"Anna, that is not going to help," Sophie says in that I'm-so-much-smarter-than-you tone that always stings. "We need to make some real money, not pocket change."
"It was just an idea," I say, feeling snubbed.
"Well, it's not a very good one, so keep thinking."
Then Anna comes up with the best idea of all: Instead of repairing dolls, how about making them out of inexpensive materials?

Thoughts: I find this and it's sequel, The Cats In the Doll Shop, very similar to the Doll Hospital series, but only because they both are about repairing dolls. In addition, I do find one critic's comments spot-on:

Mix one part Rumer Godden’s The Story of Holly and Ivy and many parts Sydney Taylor’s All-of-a-Kind Family and you create a standout family-and-doll story.
I have not read The Story of Holly and Ivy but I am familiar with Rumer Godden's work as I have read Tottie: The Story of the Dollhouse which is also by the author.


As Simple as it Seems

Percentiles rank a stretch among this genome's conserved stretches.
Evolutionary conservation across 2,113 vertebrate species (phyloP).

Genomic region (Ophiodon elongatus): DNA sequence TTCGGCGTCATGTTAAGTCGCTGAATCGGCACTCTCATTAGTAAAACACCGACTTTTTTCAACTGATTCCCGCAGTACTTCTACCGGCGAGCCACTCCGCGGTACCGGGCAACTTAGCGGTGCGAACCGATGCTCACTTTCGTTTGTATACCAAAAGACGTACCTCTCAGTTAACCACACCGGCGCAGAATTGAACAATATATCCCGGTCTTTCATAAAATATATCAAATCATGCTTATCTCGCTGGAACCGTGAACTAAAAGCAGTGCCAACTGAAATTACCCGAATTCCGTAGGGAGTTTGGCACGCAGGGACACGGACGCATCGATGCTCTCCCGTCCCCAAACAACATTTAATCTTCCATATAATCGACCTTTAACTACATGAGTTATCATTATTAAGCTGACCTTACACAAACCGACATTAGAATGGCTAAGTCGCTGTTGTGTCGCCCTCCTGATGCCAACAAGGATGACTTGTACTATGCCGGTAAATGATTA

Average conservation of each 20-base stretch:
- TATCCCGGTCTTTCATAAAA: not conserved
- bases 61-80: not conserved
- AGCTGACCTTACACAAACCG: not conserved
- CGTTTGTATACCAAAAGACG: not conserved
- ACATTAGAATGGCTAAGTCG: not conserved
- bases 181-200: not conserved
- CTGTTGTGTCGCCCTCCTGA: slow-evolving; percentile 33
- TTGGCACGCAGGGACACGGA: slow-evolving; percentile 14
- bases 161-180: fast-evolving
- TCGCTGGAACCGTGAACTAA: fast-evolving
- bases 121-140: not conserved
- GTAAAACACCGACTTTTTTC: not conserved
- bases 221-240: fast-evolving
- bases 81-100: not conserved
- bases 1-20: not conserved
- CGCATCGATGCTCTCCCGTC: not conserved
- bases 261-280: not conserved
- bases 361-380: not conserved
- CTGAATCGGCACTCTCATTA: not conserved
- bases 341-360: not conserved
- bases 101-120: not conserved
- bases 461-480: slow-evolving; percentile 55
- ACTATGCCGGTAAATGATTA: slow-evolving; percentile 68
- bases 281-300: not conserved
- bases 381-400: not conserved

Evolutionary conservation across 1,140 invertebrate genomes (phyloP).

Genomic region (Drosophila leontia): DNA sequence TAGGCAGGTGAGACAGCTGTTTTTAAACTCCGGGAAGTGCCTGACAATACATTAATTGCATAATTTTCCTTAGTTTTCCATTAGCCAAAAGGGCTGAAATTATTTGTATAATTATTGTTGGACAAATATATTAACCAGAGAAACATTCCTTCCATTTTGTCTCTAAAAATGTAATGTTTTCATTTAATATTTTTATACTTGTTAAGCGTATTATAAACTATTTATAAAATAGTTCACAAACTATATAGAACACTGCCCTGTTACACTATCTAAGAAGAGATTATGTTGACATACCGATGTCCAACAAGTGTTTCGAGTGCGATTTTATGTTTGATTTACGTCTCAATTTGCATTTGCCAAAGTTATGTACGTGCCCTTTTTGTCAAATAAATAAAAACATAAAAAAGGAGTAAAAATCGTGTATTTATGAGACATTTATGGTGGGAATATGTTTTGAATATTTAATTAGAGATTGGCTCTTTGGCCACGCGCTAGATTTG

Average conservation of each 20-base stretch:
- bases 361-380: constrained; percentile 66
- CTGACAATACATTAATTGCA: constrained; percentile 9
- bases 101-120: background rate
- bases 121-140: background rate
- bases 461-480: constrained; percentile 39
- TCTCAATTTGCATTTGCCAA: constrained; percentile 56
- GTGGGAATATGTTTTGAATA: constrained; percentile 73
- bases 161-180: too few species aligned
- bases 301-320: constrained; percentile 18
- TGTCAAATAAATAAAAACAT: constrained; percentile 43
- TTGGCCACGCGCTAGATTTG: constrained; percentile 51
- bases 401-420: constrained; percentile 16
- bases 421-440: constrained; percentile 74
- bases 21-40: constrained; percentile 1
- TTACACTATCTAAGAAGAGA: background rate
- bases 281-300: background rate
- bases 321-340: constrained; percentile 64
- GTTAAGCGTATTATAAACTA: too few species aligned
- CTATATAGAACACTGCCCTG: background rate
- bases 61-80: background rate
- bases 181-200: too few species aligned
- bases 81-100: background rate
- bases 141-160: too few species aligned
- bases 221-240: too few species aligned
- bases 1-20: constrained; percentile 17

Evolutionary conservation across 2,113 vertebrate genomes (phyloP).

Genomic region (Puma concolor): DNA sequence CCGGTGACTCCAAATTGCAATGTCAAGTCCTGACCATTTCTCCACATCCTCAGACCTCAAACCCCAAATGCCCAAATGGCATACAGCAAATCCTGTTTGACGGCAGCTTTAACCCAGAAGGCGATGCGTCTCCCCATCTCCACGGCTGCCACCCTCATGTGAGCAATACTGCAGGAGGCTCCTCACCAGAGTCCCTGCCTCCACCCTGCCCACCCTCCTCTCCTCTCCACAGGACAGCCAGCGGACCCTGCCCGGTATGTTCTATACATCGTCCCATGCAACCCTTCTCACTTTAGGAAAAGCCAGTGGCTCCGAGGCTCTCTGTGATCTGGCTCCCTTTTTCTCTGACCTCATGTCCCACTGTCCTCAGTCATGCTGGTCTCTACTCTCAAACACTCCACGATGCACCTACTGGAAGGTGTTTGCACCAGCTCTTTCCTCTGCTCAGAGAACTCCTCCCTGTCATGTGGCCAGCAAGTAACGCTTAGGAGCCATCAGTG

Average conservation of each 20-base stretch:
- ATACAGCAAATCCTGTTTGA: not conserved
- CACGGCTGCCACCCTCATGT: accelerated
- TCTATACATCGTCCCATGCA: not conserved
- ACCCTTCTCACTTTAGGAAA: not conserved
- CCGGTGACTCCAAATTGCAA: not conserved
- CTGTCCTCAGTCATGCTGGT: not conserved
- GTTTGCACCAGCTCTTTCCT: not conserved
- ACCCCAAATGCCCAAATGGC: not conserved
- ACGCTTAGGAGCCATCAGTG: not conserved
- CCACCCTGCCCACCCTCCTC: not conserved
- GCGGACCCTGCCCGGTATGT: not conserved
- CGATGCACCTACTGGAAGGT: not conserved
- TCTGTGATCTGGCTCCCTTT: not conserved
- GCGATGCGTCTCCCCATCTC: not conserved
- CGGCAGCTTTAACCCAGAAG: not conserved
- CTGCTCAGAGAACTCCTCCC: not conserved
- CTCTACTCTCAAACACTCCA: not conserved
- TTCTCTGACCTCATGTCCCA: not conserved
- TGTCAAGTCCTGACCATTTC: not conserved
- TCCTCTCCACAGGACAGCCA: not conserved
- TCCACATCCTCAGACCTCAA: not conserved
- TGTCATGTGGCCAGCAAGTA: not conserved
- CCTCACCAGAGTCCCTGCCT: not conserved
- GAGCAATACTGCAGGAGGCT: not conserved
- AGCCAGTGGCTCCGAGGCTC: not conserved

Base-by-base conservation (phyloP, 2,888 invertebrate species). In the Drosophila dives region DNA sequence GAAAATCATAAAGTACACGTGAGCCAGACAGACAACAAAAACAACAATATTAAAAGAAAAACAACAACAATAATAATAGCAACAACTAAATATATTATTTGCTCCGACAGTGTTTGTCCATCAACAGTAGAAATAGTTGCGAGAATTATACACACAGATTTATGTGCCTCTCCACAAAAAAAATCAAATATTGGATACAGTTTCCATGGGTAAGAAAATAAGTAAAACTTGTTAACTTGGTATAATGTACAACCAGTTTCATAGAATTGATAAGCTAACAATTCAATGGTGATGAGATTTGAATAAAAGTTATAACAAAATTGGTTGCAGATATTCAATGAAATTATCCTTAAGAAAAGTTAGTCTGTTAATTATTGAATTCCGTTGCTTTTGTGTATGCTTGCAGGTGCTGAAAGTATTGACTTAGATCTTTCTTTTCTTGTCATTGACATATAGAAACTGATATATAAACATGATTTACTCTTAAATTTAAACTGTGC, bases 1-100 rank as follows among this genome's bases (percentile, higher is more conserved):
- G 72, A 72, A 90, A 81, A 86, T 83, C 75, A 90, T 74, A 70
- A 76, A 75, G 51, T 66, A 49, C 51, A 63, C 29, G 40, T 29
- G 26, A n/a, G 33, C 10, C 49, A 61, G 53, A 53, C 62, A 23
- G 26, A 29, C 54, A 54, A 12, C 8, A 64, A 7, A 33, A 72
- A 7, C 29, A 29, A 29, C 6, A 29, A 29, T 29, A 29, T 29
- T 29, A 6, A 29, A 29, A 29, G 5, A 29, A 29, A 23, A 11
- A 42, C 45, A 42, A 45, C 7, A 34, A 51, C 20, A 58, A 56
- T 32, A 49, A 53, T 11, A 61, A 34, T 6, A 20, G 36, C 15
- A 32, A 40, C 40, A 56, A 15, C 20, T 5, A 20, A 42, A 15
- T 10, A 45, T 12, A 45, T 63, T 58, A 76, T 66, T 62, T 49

As Simple as it Seems by Sarah Weeks (2010) 
Length: 181 pages
Genre: Children's Books
Started: 12 July 2012
Finished: 12 July 2012
Where did it come from? The local library
Why do I have it? Read the excerpt in So B. It and wanted to read it for a long time.
Reading Challenges: Dream Big. READ
Rating: 4 out of 5 stars

One Crazy Summer

I, for one, do not want to rant on and on about how good this book is. All I want is for you to go and...


Then, if you have the patience, come back and enjoy my book review. But maybe you just want to go and read a little bit first. And that's fine with me. (So long as you come back, of course :D )

For this post I have followed the very helpful book guide that you may find here. Whether you are a teacher or a student you may want to check it out.

One Crazy Summer by Rita Williams-Garcia